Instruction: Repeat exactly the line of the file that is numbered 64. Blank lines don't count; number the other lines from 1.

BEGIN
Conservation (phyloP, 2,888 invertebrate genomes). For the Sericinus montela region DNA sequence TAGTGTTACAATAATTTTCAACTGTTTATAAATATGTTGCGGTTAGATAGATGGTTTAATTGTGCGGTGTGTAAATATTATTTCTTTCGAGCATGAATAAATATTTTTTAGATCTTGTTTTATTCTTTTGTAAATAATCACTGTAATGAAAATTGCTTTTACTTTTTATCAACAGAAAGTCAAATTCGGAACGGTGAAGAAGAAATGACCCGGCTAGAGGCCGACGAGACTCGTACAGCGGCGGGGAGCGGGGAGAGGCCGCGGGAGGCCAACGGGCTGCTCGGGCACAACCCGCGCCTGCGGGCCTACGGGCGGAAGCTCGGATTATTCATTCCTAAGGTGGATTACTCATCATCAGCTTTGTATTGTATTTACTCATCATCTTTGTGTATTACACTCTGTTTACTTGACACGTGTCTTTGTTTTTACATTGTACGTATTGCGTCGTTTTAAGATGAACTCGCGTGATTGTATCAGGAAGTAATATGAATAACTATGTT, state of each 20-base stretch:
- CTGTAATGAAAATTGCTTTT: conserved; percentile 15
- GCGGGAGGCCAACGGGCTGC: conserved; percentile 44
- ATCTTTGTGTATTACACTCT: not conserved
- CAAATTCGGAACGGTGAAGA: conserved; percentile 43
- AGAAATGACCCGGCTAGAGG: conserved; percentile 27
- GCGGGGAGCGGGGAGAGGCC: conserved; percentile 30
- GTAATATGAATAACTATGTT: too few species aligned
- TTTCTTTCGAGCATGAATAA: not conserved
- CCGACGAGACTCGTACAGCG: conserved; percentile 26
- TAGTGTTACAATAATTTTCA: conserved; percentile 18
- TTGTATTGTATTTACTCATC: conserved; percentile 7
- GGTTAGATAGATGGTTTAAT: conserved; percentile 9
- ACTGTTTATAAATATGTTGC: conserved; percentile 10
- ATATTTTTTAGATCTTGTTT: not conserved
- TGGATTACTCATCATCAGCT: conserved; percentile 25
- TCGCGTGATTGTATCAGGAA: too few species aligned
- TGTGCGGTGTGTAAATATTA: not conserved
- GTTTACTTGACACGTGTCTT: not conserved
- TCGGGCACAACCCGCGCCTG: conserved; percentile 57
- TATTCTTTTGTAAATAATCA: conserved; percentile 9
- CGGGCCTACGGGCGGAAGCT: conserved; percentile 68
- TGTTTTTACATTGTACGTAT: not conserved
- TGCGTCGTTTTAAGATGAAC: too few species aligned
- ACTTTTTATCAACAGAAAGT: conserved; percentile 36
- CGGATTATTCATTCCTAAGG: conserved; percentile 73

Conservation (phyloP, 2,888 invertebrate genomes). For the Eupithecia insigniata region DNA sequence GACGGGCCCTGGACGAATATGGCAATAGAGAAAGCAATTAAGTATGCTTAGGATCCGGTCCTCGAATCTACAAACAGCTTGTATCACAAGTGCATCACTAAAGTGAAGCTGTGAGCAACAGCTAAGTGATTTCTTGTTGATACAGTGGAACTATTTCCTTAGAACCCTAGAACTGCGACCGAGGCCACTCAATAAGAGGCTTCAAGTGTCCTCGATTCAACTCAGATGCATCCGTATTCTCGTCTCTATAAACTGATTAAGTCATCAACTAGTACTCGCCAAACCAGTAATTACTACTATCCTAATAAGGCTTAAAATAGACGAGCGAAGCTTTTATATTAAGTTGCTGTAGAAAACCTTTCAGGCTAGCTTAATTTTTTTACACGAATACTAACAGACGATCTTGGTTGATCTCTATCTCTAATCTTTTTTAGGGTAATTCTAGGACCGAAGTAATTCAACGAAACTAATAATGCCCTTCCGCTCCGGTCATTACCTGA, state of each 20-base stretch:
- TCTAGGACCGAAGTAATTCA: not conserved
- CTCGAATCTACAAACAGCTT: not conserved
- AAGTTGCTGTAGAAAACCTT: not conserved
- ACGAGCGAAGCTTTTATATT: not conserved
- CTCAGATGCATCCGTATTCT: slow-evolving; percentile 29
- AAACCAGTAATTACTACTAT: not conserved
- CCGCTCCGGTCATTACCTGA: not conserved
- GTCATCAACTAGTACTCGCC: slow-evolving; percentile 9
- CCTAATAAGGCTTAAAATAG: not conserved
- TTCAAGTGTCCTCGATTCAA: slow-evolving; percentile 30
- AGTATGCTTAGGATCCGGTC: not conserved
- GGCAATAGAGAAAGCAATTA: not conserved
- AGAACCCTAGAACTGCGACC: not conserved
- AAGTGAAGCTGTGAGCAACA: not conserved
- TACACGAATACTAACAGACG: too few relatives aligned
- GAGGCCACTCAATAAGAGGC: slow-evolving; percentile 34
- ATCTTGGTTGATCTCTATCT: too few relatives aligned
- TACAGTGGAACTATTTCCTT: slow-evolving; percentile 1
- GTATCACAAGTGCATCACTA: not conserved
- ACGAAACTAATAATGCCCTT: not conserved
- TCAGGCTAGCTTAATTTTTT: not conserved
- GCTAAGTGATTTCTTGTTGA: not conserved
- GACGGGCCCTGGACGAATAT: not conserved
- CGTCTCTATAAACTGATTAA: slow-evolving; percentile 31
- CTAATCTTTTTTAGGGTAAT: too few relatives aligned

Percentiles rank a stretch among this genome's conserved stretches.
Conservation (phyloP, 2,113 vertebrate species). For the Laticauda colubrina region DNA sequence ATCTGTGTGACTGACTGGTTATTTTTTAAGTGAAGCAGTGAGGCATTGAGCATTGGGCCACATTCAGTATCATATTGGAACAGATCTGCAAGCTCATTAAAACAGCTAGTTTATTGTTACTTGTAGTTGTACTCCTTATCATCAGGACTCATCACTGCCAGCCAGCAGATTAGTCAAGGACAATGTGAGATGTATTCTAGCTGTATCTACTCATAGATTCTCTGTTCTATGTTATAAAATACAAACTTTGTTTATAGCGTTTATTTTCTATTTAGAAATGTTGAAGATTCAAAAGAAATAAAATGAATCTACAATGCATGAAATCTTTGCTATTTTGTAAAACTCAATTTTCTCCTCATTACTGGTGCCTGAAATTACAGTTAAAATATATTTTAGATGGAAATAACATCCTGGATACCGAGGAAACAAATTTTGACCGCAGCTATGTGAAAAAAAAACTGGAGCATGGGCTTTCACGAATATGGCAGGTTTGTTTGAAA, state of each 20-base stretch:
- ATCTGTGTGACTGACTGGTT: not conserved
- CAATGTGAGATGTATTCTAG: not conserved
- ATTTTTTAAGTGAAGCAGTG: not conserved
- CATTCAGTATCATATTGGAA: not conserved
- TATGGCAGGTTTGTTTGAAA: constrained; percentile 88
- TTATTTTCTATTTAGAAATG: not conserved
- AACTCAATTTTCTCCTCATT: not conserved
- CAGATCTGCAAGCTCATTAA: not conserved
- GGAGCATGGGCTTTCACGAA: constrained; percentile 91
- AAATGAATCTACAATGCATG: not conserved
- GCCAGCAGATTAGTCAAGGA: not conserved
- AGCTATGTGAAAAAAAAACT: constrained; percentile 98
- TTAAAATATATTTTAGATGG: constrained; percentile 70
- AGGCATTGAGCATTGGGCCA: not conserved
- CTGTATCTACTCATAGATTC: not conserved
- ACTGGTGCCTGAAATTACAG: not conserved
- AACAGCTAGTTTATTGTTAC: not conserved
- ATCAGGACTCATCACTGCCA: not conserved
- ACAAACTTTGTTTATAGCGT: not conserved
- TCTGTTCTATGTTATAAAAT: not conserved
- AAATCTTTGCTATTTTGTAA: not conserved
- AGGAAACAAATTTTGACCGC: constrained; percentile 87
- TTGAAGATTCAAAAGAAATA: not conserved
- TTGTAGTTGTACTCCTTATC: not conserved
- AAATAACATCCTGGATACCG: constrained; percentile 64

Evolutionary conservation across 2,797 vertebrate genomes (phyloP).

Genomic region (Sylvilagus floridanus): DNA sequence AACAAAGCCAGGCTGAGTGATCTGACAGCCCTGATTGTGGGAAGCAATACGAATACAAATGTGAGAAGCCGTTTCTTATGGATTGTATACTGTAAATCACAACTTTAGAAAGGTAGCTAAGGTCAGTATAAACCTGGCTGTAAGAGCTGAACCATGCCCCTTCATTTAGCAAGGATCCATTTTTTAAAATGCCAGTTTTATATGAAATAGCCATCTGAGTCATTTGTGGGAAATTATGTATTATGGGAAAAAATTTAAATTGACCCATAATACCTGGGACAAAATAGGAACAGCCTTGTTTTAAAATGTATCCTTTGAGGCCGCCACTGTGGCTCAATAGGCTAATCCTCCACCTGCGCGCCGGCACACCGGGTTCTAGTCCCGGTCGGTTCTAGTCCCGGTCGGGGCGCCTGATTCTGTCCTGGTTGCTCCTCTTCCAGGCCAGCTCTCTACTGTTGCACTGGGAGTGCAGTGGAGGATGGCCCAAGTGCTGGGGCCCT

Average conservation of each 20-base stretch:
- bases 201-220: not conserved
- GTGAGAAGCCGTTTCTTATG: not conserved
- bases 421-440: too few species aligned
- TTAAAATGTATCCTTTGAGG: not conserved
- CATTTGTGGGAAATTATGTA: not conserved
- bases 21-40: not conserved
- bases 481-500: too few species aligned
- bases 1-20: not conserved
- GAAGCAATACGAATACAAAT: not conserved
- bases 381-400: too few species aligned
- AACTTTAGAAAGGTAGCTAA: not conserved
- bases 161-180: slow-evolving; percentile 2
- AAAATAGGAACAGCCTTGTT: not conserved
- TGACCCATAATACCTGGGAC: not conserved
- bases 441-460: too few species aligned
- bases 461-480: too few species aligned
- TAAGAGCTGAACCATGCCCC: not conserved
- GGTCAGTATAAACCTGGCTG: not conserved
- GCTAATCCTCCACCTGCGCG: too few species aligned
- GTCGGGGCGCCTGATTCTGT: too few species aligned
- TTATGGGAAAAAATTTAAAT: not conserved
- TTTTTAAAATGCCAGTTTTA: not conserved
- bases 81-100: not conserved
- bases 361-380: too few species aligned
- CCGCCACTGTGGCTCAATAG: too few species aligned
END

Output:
- AAATGAATCTACAATGCATG: not conserved